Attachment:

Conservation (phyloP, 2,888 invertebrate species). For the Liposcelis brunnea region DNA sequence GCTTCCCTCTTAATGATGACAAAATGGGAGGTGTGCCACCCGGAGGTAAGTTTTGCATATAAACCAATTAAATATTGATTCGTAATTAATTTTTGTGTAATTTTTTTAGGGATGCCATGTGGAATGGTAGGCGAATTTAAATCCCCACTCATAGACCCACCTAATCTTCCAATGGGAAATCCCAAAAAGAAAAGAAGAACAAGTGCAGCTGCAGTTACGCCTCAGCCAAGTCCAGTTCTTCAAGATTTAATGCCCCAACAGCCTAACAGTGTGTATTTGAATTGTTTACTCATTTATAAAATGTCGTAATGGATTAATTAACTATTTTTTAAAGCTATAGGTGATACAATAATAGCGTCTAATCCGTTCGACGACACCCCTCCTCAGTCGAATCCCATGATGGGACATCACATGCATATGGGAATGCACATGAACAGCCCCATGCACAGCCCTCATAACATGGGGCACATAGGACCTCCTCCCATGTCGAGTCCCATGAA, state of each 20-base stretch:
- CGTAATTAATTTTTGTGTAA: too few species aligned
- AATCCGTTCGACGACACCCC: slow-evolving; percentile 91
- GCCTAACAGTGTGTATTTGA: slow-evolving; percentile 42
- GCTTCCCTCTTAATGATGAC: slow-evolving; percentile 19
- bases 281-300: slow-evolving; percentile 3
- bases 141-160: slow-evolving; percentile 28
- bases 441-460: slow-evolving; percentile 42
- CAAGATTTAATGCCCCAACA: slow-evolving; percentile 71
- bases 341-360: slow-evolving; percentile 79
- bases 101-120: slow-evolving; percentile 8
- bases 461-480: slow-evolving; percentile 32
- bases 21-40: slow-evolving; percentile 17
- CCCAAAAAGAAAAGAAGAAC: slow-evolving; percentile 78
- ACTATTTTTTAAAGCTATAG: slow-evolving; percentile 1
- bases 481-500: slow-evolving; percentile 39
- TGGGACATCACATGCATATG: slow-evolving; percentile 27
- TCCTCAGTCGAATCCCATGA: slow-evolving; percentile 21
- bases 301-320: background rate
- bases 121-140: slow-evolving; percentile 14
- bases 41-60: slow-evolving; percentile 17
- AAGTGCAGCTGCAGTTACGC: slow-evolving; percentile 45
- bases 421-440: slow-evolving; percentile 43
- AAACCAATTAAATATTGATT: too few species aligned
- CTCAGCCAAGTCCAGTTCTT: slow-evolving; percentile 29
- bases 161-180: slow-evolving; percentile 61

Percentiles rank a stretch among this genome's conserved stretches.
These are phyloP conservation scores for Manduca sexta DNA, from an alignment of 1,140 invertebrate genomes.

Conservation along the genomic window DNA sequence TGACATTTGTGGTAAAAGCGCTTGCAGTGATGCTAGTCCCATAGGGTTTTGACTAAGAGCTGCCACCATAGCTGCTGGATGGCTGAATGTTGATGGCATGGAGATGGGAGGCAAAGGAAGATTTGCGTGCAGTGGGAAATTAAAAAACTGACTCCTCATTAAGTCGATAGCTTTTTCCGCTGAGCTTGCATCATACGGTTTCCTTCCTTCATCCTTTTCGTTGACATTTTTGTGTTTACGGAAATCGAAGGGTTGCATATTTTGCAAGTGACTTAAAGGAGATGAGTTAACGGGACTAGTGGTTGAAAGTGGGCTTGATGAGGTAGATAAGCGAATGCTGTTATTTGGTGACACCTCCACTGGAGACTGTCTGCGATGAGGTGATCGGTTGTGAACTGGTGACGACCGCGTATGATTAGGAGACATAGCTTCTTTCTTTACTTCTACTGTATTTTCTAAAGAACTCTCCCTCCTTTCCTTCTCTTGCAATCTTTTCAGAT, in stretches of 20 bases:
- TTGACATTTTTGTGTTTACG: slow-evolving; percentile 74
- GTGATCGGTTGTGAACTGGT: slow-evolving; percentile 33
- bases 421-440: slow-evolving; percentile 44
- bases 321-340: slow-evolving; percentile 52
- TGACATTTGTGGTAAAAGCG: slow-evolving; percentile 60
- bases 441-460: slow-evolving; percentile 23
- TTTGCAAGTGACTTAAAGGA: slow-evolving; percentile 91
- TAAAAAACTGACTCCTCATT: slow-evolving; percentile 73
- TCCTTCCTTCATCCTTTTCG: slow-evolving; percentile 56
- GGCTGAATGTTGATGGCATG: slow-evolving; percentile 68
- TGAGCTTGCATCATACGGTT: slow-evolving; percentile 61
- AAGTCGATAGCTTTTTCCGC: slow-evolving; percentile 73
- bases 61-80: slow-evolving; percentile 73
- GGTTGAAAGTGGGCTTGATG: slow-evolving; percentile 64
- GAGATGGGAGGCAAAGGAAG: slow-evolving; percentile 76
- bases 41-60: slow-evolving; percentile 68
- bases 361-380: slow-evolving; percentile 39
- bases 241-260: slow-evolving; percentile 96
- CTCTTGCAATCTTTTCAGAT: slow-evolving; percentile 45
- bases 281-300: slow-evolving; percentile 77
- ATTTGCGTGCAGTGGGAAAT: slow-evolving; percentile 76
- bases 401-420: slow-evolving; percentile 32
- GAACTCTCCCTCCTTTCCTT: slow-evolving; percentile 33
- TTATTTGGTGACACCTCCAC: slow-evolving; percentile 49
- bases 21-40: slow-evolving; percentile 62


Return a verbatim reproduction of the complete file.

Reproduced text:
Conservation (phyloP, 2,888 invertebrate species). For the Liposcelis brunnea region DNA sequence GCTTCCCTCTTAATGATGACAAAATGGGAGGTGTGCCACCCGGAGGTAAGTTTTGCATATAAACCAATTAAATATTGATTCGTAATTAATTTTTGTGTAATTTTTTTAGGGATGCCATGTGGAATGGTAGGCGAATTTAAATCCCCACTCATAGACCCACCTAATCTTCCAATGGGAAATCCCAAAAAGAAAAGAAGAACAAGTGCAGCTGCAGTTACGCCTCAGCCAAGTCCAGTTCTTCAAGATTTAATGCCCCAACAGCCTAACAGTGTGTATTTGAATTGTTTACTCATTTATAAAATGTCGTAATGGATTAATTAACTATTTTTTAAAGCTATAGGTGATACAATAATAGCGTCTAATCCGTTCGACGACACCCCTCCTCAGTCGAATCCCATGATGGGACATCACATGCATATGGGAATGCACATGAACAGCCCCATGCACAGCCCTCATAACATGGGGCACATAGGACCTCCTCCCATGTCGAGTCCCATGAA, state of each 20-base stretch:
- CGTAATTAATTTTTGTGTAA: too few species aligned
- AATCCGTTCGACGACACCCC: slow-evolving; percentile 91
- GCCTAACAGTGTGTATTTGA: slow-evolving; percentile 42
- GCTTCCCTCTTAATGATGAC: slow-evolving; percentile 19
- bases 281-300: slow-evolving; percentile 3
- bases 141-160: slow-evolving; percentile 28
- bases 441-460: slow-evolving; percentile 42
- CAAGATTTAATGCCCCAACA: slow-evolving; percentile 71
- bases 341-360: slow-evolving; percentile 79
- bases 101-120: slow-evolving; percentile 8
- bases 461-480: slow-evolving; percentile 32
- bases 21-40: slow-evolving; percentile 17
- CCCAAAAAGAAAAGAAGAAC: slow-evolving; percentile 78
- ACTATTTTTTAAAGCTATAG: slow-evolving; percentile 1
- bases 481-500: slow-evolving; percentile 39
- TGGGACATCACATGCATATG: slow-evolving; percentile 27
- TCCTCAGTCGAATCCCATGA: slow-evolving; percentile 21
- bases 301-320: background rate
- bases 121-140: slow-evolving; percentile 14
- bases 41-60: slow-evolving; percentile 17
- AAGTGCAGCTGCAGTTACGC: slow-evolving; percentile 45
- bases 421-440: slow-evolving; percentile 43
- AAACCAATTAAATATTGATT: too few species aligned
- CTCAGCCAAGTCCAGTTCTT: slow-evolving; percentile 29
- bases 161-180: slow-evolving; percentile 61

Percentiles rank a stretch among this genome's conserved stretches.
These are phyloP conservation scores for Manduca sexta DNA, from an alignment of 1,140 invertebrate genomes.

Conservation along the genomic window DNA sequence TGACATTTGTGGTAAAAGCGCTTGCAGTGATGCTAGTCCCATAGGGTTTTGACTAAGAGCTGCCACCATAGCTGCTGGATGGCTGAATGTTGATGGCATGGAGATGGGAGGCAAAGGAAGATTTGCGTGCAGTGGGAAATTAAAAAACTGACTCCTCATTAAGTCGATAGCTTTTTCCGCTGAGCTTGCATCATACGGTTTCCTTCCTTCATCCTTTTCGTTGACATTTTTGTGTTTACGGAAATCGAAGGGTTGCATATTTTGCAAGTGACTTAAAGGAGATGAGTTAACGGGACTAGTGGTTGAAAGTGGGCTTGATGAGGTAGATAAGCGAATGCTGTTATTTGGTGACACCTCCACTGGAGACTGTCTGCGATGAGGTGATCGGTTGTGAACTGGTGACGACCGCGTATGATTAGGAGACATAGCTTCTTTCTTTACTTCTACTGTATTTTCTAAAGAACTCTCCCTCCTTTCCTTCTCTTGCAATCTTTTCAGAT, in stretches of 20 bases:
- TTGACATTTTTGTGTTTACG: slow-evolving; percentile 74
- GTGATCGGTTGTGAACTGGT: slow-evolving; percentile 33
- bases 421-440: slow-evolving; percentile 44
- bases 321-340: slow-evolving; percentile 52
- TGACATTTGTGGTAAAAGCG: slow-evolving; percentile 60
- bases 441-460: slow-evolving; percentile 23
- TTTGCAAGTGACTTAAAGGA: slow-evolving; percentile 91
- TAAAAAACTGACTCCTCATT: slow-evolving; percentile 73
- TCCTTCCTTCATCCTTTTCG: slow-evolving; percentile 56
- GGCTGAATGTTGATGGCATG: slow-evolving; percentile 68
- TGAGCTTGCATCATACGGTT: slow-evolving; percentile 61
- AAGTCGATAGCTTTTTCCGC: slow-evolving; percentile 73
- bases 61-80: slow-evolving; percentile 73
- GGTTGAAAGTGGGCTTGATG: slow-evolving; percentile 64
- GAGATGGGAGGCAAAGGAAG: slow-evolving; percentile 76
- bases 41-60: slow-evolving; percentile 68
- bases 361-380: slow-evolving; percentile 39
- bases 241-260: slow-evolving; percentile 96
- CTCTTGCAATCTTTTCAGAT: slow-evolving; percentile 45
- bases 281-300: slow-evolving; percentile 77
- ATTTGCGTGCAGTGGGAAAT: slow-evolving; percentile 76
- bases 401-420: slow-evolving; percentile 32
- GAACTCTCCCTCCTTTCCTT: slow-evolving; percentile 33
- TTATTTGGTGACACCTCCAC: slow-evolving; percentile 49
- bases 21-40: slow-evolving; percentile 62